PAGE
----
The LOFPLEAT HF-G is a higher efficiency version in support of higher flow rates; approximately 8 GPM per inch length of filter cartridge with cartridge lengths up to 60” in length.

LOFMET porous alloy filter cartridges are another example of a rigid torturous path substrate filter cartridge suitable for deformable, gel-like solids retention.

Filter Bags
As compared to filter cartridges, filter bags generally have a larger surface area and the housing design significantly reduces the chance of particle bypass during filter media changes. While it might be possible to re-use rigid design filter cartridges if they can be chemically cleaned, filter bags are designed to be disposed after use due to the intricate microfiber design which makes cleaning them almost impossible without reducing their efficiency.

Filter bags designed to retain gelatinous particles are made from multiple layers of meltblown polypropylene fibers to form increasingly complex pathways through the media, thus provide very efficient depth filtration.

LOFCLEAR 500 filter bagThe LOFCLEAR 500 filter bags have a pleated outer layer to pre-filter larger particles and when the differential pressure is low, gelatinous particles will be retained on this outer layer also. The pleated design of the pre-filter layer equates to 32 ft2 of surface area, about 6 times the 5.2 ft2 of surface area of the underlying #2 sized filter bag.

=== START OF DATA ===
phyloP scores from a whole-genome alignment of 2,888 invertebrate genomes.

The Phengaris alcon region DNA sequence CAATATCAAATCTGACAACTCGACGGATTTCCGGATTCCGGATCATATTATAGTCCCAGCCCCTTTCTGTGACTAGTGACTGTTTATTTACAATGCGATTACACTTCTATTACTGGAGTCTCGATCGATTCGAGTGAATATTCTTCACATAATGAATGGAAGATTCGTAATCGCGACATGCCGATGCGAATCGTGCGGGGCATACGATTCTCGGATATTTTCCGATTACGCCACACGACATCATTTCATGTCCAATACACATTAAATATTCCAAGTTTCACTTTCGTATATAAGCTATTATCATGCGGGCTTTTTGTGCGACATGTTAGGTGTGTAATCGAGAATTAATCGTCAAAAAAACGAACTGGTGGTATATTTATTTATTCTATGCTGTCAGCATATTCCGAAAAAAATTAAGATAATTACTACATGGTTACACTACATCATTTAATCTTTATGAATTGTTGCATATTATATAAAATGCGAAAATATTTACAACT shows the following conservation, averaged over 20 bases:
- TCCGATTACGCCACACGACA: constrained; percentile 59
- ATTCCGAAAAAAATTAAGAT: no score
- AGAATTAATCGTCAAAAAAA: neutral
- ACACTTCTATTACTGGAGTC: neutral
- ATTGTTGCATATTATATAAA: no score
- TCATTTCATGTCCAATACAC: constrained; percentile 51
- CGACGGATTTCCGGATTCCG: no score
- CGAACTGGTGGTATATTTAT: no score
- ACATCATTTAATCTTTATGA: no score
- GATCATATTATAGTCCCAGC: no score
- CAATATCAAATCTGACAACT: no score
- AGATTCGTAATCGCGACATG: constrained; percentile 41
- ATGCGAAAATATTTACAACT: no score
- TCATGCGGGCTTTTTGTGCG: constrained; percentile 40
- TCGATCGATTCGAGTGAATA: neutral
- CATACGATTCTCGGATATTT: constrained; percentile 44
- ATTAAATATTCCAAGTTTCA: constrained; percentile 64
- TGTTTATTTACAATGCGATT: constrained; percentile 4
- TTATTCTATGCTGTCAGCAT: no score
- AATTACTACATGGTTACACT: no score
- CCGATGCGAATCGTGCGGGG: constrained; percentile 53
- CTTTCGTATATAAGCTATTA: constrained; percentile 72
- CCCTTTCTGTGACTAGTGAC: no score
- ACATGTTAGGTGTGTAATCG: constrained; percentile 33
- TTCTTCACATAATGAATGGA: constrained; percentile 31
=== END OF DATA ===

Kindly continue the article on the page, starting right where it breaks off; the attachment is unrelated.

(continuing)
To increase the particle retention capacity and retain gelatinous/deformable solids the LOFCLEAR 500 has multiple layers, each increasingly complex to retain finer and finer particles. This torturous pathway also entraps deformable particles as the differential pressure would need to be quite high to extrude such particles through multiple layers of melt-blown polypropylene fibers that are increasingly dense.

Multi-layer filter bagThe LOFCLEAR 500 has a fully welded design to maintain flow path integrity as well as ensuring the strength of the filter bag to reduce the chance of rupture as it can hold just over 2 lbs. of particles. The outer layer consists of a fine mesh to prevent fiber migration of the meltblown fibers of which the filter bag is constructed. The polypropylene fibers used in the melt blown process do not contain silicone or other crater-forming substances and thus LOFCLEAR 500 filter bags are often used for filtration of automotive coatings and other critical coating processes. A more thorough description of the melt-blown design with microscopic pictures illustrating the fiber web is online in our filter bag materials article.

Automatic Filters